Addressing homelessness: what can the UK learn from other countries?


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According to Shelter, the rate of homelessness in England rose by 14% between 2022 and 2023, meaning that 309,000 people spent Christmas 2023 without a home. 

Coinciding with these rising numbers, the UK Government is looking to introduce the Criminal Justice Bill which, if successful, will criminalise rough sleeping and reinforce a vicious cycle of poverty and homelessness.

While the UK Government continues on this particular path, other countries have reinvented their approaches. Let’s have a look at how some governments are choosing to addressing homelessness a little differently, and what the UK could learn from the results. 


Japan has the lowest rate of homelessness in the world, with 1 in every 34,000 people facing homelessness compared to roughly 1 in 182 people in England. So what is Japan doing right?

In 2002, Japan introduced the Homeless Self-Support Act which made it the government’s responsibility to support people facing homelessness to secure stable employment and housing. This support included access to training courses and incentives for businesses to hire those who found themselves with no secure place to call home. The legislation was extended during the COVID-19 pandemic as the government offered vacant hotel rooms to those sleeping rough. 

However, despite the staggeringly low rates of homelessness in Japan, there are some criticisms of the government’s approach, including its criminalisation of homelessness and hostile urban architecture designed to prevent rough sleeping. There are also concerns around how accurate the figures are, and whether the support offered encompasses those who are experiencing homelessness hidden and out of sight. 


Singapore has one of the highest rates of homeownership in the world, with around 90% of the population owning their own homes. This is largely due to initiatives set up in the 1960s. The ‘Housing Development Board’ saw the government rapidly building a large number of flats to address overcrowding and unsafe or unstable housing situations. The ‘Home Ownership for the People Scheme’ then meant that government-built units were sold at a subsidised price to help buyers get on the ladder. 

In most countries, public housing is seen as a poor quality last resort. But in Singapore, the government carefully maintains these blocks of flats and regularly updates them to ensure that all residents have access to affordable, high-quality housing. 

Despite the quality public housing and high rates of home ownership, there is still a relatively high rate of homelessness in Singapore, with around 17 in every 100,000 people sleeping rough*, compared to 7 in every 100,000 in England. Common factors contributing to homelessness included family conflict and irregular work. 


While the rates of people facing homelessness are increasing in countries like the UK, Germany and France, Finland is one of the only countries in Europe to report a decline in homelessness. In fact, the number of people living in temporary accommodation such as hostels and boarding houses in Finland decreased by 76% between 2008 and 2017.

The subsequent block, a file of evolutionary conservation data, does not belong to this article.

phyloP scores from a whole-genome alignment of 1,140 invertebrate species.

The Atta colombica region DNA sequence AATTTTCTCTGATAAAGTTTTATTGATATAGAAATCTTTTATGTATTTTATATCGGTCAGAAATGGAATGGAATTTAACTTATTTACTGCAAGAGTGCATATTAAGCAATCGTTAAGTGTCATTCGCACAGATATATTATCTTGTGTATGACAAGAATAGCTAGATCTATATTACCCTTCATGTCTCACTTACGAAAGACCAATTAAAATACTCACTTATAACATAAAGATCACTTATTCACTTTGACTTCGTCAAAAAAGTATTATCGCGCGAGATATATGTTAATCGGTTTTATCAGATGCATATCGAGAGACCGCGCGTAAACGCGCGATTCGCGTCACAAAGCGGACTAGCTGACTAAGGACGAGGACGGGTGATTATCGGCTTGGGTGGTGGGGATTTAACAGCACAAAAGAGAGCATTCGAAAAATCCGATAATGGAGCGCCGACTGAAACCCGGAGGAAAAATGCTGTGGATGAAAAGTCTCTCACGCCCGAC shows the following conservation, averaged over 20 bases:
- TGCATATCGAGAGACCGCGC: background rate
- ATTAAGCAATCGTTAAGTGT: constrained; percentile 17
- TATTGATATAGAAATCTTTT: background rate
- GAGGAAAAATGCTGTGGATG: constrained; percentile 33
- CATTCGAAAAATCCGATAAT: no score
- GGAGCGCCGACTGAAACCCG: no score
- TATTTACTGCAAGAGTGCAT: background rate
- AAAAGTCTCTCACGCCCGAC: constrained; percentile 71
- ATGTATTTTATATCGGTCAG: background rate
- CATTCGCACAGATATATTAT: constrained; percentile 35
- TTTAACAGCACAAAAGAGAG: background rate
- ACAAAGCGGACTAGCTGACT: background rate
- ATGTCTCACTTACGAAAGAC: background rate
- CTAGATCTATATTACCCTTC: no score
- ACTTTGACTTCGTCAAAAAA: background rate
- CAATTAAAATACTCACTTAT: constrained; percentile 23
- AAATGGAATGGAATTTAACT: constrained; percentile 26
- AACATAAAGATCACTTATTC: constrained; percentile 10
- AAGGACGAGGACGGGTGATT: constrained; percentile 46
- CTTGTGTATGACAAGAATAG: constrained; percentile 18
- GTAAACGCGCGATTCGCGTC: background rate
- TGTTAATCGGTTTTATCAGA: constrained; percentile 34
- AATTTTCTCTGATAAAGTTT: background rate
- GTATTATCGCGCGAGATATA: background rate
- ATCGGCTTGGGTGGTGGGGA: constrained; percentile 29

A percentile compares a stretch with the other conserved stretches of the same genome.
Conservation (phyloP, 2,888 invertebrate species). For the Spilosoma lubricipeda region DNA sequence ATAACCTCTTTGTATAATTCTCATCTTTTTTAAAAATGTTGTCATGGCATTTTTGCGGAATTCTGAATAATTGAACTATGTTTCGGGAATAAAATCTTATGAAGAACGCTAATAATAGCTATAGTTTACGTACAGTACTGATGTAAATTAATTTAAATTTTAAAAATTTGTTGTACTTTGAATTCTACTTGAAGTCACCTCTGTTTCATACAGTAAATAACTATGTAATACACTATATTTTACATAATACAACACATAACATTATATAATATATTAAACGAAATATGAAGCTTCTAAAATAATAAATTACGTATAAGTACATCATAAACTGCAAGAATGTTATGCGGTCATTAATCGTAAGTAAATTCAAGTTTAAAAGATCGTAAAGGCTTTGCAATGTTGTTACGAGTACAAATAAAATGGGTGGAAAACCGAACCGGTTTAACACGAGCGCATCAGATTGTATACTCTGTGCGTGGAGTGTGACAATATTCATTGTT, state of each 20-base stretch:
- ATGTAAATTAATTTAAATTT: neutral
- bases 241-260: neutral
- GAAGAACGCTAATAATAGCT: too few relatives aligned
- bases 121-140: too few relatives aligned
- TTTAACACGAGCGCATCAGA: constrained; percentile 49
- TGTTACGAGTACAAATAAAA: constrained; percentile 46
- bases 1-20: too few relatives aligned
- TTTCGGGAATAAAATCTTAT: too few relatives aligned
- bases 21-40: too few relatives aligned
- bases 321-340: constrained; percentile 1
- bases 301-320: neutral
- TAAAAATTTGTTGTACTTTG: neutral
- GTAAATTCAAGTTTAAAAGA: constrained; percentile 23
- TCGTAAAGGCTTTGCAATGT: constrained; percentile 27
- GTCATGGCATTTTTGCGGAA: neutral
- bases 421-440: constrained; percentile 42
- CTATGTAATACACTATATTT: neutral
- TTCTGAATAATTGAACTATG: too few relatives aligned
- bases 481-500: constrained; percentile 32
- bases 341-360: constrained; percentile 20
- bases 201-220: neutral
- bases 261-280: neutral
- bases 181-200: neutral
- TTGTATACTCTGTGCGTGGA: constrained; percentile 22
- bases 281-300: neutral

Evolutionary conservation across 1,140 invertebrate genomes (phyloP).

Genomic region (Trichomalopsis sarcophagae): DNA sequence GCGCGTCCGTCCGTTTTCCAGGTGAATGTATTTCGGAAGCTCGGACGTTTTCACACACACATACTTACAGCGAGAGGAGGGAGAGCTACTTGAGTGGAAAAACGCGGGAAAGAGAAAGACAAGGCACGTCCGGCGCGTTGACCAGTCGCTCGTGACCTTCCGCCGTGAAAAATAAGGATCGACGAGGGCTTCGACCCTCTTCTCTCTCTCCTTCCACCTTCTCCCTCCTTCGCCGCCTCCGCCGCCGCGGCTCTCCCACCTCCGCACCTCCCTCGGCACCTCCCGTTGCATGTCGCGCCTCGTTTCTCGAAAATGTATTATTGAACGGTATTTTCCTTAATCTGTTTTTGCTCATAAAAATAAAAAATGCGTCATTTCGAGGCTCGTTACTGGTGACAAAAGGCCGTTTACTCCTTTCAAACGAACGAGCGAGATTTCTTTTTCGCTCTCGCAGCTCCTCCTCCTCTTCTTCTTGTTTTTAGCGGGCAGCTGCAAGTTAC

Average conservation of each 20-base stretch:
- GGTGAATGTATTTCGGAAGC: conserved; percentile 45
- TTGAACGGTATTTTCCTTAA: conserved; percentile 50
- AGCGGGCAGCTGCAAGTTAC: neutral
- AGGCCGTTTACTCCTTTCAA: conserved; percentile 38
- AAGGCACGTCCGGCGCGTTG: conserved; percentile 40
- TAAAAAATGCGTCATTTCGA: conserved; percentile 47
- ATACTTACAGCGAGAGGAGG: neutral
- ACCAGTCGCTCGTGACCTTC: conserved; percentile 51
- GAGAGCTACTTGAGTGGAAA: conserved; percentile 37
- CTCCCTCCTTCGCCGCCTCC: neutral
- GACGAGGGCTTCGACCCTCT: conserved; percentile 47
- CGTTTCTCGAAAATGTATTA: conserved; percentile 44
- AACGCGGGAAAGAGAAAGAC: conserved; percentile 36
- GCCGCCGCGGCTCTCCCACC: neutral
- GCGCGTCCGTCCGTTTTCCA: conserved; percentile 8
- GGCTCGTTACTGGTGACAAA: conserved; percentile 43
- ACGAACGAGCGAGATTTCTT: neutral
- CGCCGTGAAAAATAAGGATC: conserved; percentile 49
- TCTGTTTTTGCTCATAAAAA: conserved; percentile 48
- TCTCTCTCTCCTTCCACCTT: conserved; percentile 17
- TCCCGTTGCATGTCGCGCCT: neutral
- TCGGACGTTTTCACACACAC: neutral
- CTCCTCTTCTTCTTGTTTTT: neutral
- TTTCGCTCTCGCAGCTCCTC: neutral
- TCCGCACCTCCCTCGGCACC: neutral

That’s a huge achievement, and it’s pretty much entirely down to Finland’s Housing First scheme. 

As we know, there are many reasons for people becoming homeless, from issues around drug or alcohol use to family breakdowns. Many countries’ approaches to homelessness mean that individuals are responsible for addressing these issues before they can access housing. Housing First is the opposite. It gives individuals access to a permanent home and tailored support, making it easier to address the other challenges they may be facing. 

In a 2017 feasibility study, Crisis estimated that adopting a Housing First approach in the UK could save £1-4 million compared to the current emergency housing system.

What can we learn?

First thing’s first; it’s clear that homelessness is a global issue. And whilst we may have our concerns about the approach of the UK government, they’re most certainly not alone in their shortcomings. 

The biggest takeaway however, when looking at how other countries approach housing and homelessness, is that governments have to provide tangible support to people who are facing (or at risk of) homelessness. Whether that’s by adopting a Housing First approach, offering routes into employment, or providing support with any of the causes behind an individual’s situation, we have to come from a place of empathy and not criminalisation. 

You can help us to stand against any legislation that seeks to make homelessness a criminal offence by emailing your local MP. You can do this through the Crisis campaign here

You can also support our work to provide hope for those without a voice by making a donation. We hugely appreciate anything you are able to give. 

*Estimate based on roughly 1,000 people sleeping rough and approximate population of 6 million.

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